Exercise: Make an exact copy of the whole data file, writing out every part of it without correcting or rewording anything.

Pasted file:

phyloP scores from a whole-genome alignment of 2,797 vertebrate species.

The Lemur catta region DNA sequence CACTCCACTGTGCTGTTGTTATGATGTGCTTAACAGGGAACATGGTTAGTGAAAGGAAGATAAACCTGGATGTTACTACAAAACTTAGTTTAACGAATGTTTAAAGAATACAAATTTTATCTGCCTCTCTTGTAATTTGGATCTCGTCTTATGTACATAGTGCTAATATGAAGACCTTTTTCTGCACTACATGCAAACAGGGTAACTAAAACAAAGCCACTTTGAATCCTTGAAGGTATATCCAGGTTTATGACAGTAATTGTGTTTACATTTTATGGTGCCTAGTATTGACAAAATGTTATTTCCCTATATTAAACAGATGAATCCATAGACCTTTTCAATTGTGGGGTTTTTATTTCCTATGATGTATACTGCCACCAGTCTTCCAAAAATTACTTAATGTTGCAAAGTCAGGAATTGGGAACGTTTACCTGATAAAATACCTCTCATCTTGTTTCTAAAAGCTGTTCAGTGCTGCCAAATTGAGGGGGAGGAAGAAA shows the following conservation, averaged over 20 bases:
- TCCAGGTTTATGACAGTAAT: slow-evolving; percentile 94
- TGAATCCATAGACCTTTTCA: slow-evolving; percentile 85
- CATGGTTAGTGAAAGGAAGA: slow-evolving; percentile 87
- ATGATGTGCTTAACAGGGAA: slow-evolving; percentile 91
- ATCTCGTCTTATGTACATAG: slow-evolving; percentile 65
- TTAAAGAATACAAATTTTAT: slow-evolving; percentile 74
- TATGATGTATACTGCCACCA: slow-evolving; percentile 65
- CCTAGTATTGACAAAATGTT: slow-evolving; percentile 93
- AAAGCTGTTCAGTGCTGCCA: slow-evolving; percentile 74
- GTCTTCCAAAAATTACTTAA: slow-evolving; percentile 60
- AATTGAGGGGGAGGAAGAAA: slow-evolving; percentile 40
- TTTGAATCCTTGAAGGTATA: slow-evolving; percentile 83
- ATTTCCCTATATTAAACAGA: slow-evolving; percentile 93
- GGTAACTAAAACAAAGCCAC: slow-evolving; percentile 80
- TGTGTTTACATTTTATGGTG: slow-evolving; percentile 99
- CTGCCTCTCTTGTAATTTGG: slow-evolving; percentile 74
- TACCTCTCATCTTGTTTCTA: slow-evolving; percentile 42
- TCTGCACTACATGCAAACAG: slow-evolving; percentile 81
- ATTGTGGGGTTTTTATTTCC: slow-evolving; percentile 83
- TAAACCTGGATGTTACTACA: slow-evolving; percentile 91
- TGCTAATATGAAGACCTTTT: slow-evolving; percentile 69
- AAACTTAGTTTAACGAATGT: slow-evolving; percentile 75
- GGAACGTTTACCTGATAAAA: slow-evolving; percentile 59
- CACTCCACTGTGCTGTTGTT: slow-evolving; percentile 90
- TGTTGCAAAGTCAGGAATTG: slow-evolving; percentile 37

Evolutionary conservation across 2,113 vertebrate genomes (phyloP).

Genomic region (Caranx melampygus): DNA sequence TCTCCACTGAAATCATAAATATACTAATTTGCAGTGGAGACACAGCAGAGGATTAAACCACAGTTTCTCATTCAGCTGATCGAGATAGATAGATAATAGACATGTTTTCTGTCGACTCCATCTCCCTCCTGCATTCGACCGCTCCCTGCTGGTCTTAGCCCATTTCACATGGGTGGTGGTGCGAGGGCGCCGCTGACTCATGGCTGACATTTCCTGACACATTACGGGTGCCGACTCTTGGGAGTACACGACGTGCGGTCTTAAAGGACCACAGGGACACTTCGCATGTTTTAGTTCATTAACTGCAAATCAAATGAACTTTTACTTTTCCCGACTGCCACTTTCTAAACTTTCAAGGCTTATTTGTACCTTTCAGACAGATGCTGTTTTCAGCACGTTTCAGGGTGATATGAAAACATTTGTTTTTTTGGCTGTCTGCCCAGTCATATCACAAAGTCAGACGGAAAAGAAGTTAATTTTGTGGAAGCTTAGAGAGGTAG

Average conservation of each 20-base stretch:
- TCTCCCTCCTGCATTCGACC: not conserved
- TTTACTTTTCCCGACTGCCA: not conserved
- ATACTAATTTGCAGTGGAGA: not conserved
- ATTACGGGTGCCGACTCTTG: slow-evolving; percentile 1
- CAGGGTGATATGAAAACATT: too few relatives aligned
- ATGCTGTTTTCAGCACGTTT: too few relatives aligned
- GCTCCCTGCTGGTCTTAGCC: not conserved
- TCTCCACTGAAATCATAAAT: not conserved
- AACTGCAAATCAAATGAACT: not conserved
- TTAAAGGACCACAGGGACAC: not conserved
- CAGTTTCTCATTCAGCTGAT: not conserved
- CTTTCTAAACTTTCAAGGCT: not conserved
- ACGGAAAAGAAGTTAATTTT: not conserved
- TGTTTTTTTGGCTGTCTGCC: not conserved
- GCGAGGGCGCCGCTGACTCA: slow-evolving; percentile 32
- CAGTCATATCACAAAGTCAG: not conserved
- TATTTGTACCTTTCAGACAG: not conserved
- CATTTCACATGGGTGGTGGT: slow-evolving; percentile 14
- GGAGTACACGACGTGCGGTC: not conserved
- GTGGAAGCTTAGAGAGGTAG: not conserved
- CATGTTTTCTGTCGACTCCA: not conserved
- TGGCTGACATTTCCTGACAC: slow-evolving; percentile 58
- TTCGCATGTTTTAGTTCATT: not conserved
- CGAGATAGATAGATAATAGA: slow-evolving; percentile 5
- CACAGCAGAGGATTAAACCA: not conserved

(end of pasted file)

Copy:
phyloP scores from a whole-genome alignment of 2,797 vertebrate species.

The Lemur catta region DNA sequence CACTCCACTGTGCTGTTGTTATGATGTGCTTAACAGGGAACATGGTTAGTGAAAGGAAGATAAACCTGGATGTTACTACAAAACTTAGTTTAACGAATGTTTAAAGAATACAAATTTTATCTGCCTCTCTTGTAATTTGGATCTCGTCTTATGTACATAGTGCTAATATGAAGACCTTTTTCTGCACTACATGCAAACAGGGTAACTAAAACAAAGCCACTTTGAATCCTTGAAGGTATATCCAGGTTTATGACAGTAATTGTGTTTACATTTTATGGTGCCTAGTATTGACAAAATGTTATTTCCCTATATTAAACAGATGAATCCATAGACCTTTTCAATTGTGGGGTTTTTATTTCCTATGATGTATACTGCCACCAGTCTTCCAAAAATTACTTAATGTTGCAAAGTCAGGAATTGGGAACGTTTACCTGATAAAATACCTCTCATCTTGTTTCTAAAAGCTGTTCAGTGCTGCCAAATTGAGGGGGAGGAAGAAA shows the following conservation, averaged over 20 bases:
- TCCAGGTTTATGACAGTAAT: slow-evolving; percentile 94
- TGAATCCATAGACCTTTTCA: slow-evolving; percentile 85
- CATGGTTAGTGAAAGGAAGA: slow-evolving; percentile 87
- ATGATGTGCTTAACAGGGAA: slow-evolving; percentile 91
- ATCTCGTCTTATGTACATAG: slow-evolving; percentile 65
- TTAAAGAATACAAATTTTAT: slow-evolving; percentile 74
- TATGATGTATACTGCCACCA: slow-evolving; percentile 65
- CCTAGTATTGACAAAATGTT: slow-evolving; percentile 93
- AAAGCTGTTCAGTGCTGCCA: slow-evolving; percentile 74
- GTCTTCCAAAAATTACTTAA: slow-evolving; percentile 60
- AATTGAGGGGGAGGAAGAAA: slow-evolving; percentile 40
- TTTGAATCCTTGAAGGTATA: slow-evolving; percentile 83
- ATTTCCCTATATTAAACAGA: slow-evolving; percentile 93
- GGTAACTAAAACAAAGCCAC: slow-evolving; percentile 80
- TGTGTTTACATTTTATGGTG: slow-evolving; percentile 99
- CTGCCTCTCTTGTAATTTGG: slow-evolving; percentile 74
- TACCTCTCATCTTGTTTCTA: slow-evolving; percentile 42
- TCTGCACTACATGCAAACAG: slow-evolving; percentile 81
- ATTGTGGGGTTTTTATTTCC: slow-evolving; percentile 83
- TAAACCTGGATGTTACTACA: slow-evolving; percentile 91
- TGCTAATATGAAGACCTTTT: slow-evolving; percentile 69
- AAACTTAGTTTAACGAATGT: slow-evolving; percentile 75
- GGAACGTTTACCTGATAAAA: slow-evolving; percentile 59
- CACTCCACTGTGCTGTTGTT: slow-evolving; percentile 90
- TGTTGCAAAGTCAGGAATTG: slow-evolving; percentile 37

Evolutionary conservation across 2,113 vertebrate genomes (phyloP).

Genomic region (Caranx melampygus): DNA sequence TCTCCACTGAAATCATAAATATACTAATTTGCAGTGGAGACACAGCAGAGGATTAAACCACAGTTTCTCATTCAGCTGATCGAGATAGATAGATAATAGACATGTTTTCTGTCGACTCCATCTCCCTCCTGCATTCGACCGCTCCCTGCTGGTCTTAGCCCATTTCACATGGGTGGTGGTGCGAGGGCGCCGCTGACTCATGGCTGACATTTCCTGACACATTACGGGTGCCGACTCTTGGGAGTACACGACGTGCGGTCTTAAAGGACCACAGGGACACTTCGCATGTTTTAGTTCATTAACTGCAAATCAAATGAACTTTTACTTTTCCCGACTGCCACTTTCTAAACTTTCAAGGCTTATTTGTACCTTTCAGACAGATGCTGTTTTCAGCACGTTTCAGGGTGATATGAAAACATTTGTTTTTTTGGCTGTCTGCCCAGTCATATCACAAAGTCAGACGGAAAAGAAGTTAATTTTGTGGAAGCTTAGAGAGGTAG

Average conservation of each 20-base stretch:
- TCTCCCTCCTGCATTCGACC: not conserved
- TTTACTTTTCCCGACTGCCA: not conserved
- ATACTAATTTGCAGTGGAGA: not conserved
- ATTACGGGTGCCGACTCTTG: slow-evolving; percentile 1
- CAGGGTGATATGAAAACATT: too few relatives aligned
- ATGCTGTTTTCAGCACGTTT: too few relatives aligned
- GCTCCCTGCTGGTCTTAGCC: not conserved
- TCTCCACTGAAATCATAAAT: not conserved
- AACTGCAAATCAAATGAACT: not conserved
- TTAAAGGACCACAGGGACAC: not conserved
- CAGTTTCTCATTCAGCTGAT: not conserved
- CTTTCTAAACTTTCAAGGCT: not conserved
- ACGGAAAAGAAGTTAATTTT: not conserved
- TGTTTTTTTGGCTGTCTGCC: not conserved
- GCGAGGGCGCCGCTGACTCA: slow-evolving; percentile 32
- CAGTCATATCACAAAGTCAG: not conserved
- TATTTGTACCTTTCAGACAG: not conserved
- CATTTCACATGGGTGGTGGT: slow-evolving; percentile 14
- GGAGTACACGACGTGCGGTC: not conserved
- GTGGAAGCTTAGAGAGGTAG: not conserved
- CATGTTTTCTGTCGACTCCA: not conserved
- TGGCTGACATTTCCTGACAC: slow-evolving; percentile 58
- TTCGCATGTTTTAGTTCATT: not conserved
- CGAGATAGATAGATAATAGA: slow-evolving; percentile 5
- CACAGCAGAGGATTAAACCA: not conserved